5 Different Ways to Insulate Your Home

With the current housing market it’s very cost effective to buy an older house rather than building or buying new. Unfortunately that often means finding yourself in a home that looked great at first, but reveals a disappointing lack of insulation when summer or winter comes along. Let’s take a look at the best ways to deal with insulation issues.

Window Tinting

Tinting your windows is one of the most overlooked methods of insulation. Large windows are a curse and a blessing. On the one hand you have an amazing view and access to natural light. On the other hand, cold seeps through in the winter and heat slips into the house in the summer. Both are undesirable. Window tint is applied to the interior side of the glass. Tinted windows stop solar heat and radiant heat from the sun from entering the house. The polyester and metal coating is a stronger deterrent against the cold than glass. Various kinds of window film can be acquired. When considering adding window film for insulation purposes make sure that it is a low-e window film.

Foam Insulation

The most obvious solution to insulation issues is to add insulating foam to your walls and roof. If you’re strapped for cash and can’t insulate your entire house, you’ll have to consider your climate before you can decide where to start. If you’re far from the equator and are more worried about the cold than the heat then you start with your roof. Heat rises, and that’s where the majority of your heat loss will be. If, on the other hand, you’re in southern California and you’ve never seen a snowflake, you might want to start with your walls and floor, where you might be losing your cold air to your basement or crawl-space.


If you don’t like the idea of getting under your house and tacking insulation up against the underside of your floors, or you just want to make sure that your floors are very well insulated, you can significantly improve floor insulation through carpeting. While carpet flooring will obviously be the best way in terms of temperature regulation, just laying down some smaller ones on your hardwood or laminate flooring will work better than nothing.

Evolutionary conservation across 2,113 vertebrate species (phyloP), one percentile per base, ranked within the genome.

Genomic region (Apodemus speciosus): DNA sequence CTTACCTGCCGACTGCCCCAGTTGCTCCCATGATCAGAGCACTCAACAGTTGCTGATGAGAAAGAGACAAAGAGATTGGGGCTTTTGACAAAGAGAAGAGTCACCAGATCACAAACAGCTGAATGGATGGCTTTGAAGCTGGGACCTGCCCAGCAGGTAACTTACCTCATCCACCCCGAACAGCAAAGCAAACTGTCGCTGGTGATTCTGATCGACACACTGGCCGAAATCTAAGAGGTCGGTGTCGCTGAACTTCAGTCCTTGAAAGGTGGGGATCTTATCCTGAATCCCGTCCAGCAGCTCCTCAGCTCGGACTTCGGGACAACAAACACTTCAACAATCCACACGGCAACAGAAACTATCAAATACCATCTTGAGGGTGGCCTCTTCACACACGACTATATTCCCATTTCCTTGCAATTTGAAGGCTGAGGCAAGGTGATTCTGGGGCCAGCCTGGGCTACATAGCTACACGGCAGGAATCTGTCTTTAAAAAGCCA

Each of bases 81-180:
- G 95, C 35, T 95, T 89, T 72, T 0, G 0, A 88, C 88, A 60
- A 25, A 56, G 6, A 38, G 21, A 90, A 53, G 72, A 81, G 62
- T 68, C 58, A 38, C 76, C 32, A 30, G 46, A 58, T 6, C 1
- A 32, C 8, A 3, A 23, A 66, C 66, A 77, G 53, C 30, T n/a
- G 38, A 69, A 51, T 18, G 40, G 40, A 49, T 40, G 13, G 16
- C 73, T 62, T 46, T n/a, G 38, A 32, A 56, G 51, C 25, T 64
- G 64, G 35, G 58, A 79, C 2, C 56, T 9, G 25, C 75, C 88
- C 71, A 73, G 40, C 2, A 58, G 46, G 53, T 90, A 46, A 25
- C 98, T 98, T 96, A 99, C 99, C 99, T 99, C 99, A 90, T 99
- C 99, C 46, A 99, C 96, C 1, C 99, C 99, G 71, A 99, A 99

Insulating Paint

Paint comes in many colors and hues, but most people aren’t aware that paint can help with your insulation. The effectiveness of insulating paint is controversial at this time. EnergyIdeas Clearinghouse, a non-profit institution dedicated to energy efficiency, has found that insulating paint can decrease heat gain by as much as twenty percent when the sun’s rays are directly shining a wall with insulating paint. The downside of insulating paint is that the effectiveness of the insulation qualities will decrease with time, so you will have to eventually repaint. If you choose not to repaint, you will still have a paint that exceeds even high-gloss paint in durability. The increased durability will lead to a reduction in drafts and air leakage. Generally I’d say insulating paint has its uses, and, if you can afford it, it’s one more barrier against the out of doors.

Exterior Environment

Once you’ve done everything you can inside the house you can go all the way by creating an environment around your house that places it into a milder micro-climate. You can do this by planting trees near your house (if you’re impatient, go with willows). Keep in mind that you’ll want to keep trees at least 10 feet from your house (ideally further) to prevent the roots from damaging your foundation. Eventually the trees will grow tall and serve to hold in both heat and cold.